The most compelling piece of evidence that the Pakistani government was complicit in the harboring of Osama bin Laden came today in a New York Times report about a cell phone recovered from Osama bin Laden's courier. The phone reveals contacts with Harakat-ul-Mujahadeen, a militant group established by Pakistan's Inter-Services Intelligence agency. Making matters worse for Pakistan, longtime affiliates with the ISI told the Times "they were convinced that the ISI played a part in sheltering Bin Laden." As it stands, Pakistan continues to deny any responsibility for providing a sanctuary to bin Laden in Abbottabad and already, the Harakat-ul-Mujahadeen is refuting the Times report, telling the BBC "Al-Qaeda had their own discipline, their own thinking, their own organisation. We have never ever been in touch with Osama." But as they continue to deny, the trail of connections continues to grow.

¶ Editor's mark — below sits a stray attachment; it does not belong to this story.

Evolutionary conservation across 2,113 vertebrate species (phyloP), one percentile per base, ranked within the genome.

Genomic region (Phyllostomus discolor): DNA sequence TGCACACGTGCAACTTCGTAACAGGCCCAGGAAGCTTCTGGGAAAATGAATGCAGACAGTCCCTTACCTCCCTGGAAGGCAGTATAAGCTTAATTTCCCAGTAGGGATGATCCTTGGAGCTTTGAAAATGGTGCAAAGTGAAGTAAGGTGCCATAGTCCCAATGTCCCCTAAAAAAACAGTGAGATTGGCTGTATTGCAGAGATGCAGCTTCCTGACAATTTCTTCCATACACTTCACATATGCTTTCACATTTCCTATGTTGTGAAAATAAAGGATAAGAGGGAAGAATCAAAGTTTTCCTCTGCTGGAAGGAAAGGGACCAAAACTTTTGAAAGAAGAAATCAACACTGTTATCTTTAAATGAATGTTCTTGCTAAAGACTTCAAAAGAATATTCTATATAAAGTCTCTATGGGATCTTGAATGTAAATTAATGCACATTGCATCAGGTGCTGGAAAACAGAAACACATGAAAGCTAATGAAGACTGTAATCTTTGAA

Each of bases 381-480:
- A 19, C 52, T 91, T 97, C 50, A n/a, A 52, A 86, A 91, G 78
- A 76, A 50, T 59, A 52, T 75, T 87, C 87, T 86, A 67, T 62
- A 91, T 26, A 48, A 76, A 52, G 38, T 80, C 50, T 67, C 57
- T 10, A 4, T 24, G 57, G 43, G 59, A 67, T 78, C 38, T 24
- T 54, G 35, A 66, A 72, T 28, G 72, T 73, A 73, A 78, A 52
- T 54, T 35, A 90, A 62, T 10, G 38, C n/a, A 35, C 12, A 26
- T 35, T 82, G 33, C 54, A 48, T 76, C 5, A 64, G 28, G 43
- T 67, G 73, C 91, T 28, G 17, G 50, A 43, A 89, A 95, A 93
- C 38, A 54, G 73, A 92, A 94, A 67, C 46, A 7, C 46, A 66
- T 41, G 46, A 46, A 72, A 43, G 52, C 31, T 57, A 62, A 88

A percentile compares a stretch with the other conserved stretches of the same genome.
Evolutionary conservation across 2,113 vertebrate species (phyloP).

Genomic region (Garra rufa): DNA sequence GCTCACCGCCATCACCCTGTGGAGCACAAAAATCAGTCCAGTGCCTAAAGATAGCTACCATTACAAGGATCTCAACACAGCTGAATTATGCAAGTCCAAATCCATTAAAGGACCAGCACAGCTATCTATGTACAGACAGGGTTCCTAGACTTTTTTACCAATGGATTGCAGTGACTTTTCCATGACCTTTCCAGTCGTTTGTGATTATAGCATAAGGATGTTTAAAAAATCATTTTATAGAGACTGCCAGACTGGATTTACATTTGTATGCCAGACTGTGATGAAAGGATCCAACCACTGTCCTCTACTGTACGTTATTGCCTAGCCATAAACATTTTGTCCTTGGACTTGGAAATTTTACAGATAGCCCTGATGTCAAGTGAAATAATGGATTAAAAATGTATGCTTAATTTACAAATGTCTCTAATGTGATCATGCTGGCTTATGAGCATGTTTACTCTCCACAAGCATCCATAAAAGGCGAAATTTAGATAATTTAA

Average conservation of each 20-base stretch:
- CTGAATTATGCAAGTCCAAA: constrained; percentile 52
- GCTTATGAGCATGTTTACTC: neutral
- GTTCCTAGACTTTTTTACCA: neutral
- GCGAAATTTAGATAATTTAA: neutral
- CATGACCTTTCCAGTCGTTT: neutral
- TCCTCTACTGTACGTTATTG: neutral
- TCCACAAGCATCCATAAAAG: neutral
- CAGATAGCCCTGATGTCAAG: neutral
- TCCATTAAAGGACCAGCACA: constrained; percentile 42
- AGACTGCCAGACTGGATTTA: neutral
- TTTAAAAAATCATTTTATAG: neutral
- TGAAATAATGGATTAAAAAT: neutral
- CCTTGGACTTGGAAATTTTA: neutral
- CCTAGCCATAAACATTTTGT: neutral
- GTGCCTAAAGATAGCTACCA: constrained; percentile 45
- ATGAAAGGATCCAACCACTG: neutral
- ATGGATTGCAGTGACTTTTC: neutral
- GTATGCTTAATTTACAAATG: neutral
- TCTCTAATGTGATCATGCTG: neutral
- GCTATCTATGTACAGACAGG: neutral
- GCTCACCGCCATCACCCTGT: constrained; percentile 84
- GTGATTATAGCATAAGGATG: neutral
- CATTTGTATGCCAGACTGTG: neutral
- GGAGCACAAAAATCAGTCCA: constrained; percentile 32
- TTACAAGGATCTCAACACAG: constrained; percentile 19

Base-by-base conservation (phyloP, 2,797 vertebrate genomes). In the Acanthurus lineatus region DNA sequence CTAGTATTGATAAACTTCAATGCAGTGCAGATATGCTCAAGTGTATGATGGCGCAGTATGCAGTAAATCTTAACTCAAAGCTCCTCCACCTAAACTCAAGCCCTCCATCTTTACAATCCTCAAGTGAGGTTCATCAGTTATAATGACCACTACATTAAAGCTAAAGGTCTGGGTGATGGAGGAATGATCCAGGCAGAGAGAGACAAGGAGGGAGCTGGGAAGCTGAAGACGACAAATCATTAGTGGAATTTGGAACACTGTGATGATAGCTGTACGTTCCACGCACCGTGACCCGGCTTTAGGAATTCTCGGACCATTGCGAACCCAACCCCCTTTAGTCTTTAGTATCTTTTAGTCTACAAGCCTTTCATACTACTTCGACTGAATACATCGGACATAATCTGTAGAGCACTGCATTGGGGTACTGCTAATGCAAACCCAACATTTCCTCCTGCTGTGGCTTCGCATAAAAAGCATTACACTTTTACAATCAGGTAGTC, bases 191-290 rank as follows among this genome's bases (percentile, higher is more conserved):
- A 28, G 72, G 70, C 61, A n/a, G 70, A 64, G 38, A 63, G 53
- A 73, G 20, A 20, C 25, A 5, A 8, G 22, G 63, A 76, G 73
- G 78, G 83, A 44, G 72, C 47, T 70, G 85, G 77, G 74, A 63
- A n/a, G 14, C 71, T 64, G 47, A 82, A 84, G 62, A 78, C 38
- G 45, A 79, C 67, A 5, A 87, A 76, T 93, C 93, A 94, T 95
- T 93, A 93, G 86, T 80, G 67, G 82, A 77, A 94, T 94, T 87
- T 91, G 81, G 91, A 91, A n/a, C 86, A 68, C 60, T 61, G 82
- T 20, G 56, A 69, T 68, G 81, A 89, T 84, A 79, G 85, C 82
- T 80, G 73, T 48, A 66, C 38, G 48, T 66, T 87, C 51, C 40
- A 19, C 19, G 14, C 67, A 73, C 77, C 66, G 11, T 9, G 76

The connections between bin Laden and Pakistan's intelligence agency has been a question of pressing debate since Navy SEAL's killed him in a raid on his compound. Pakistan's ISI began supporting Afghanistan's mujahedeen insurgency in the 1980s. As the Times piece notes, in the late '90s "Harakat collaborated closely with the Taliban and Al Qaeda, sharing training camps and channeling foreign fighters to Qaeda camps in Afghanistan. The group’s leader, Mr. Khalil, was a co-signer of Bin Laden’s 1998 edict ordering attacks against America. The group even organized press trips for journalists to see Bin Laden in Afghanistan before 9/11 and was used to pass messages to him, said Asad Munir, a retired brigadier and former intelligence official."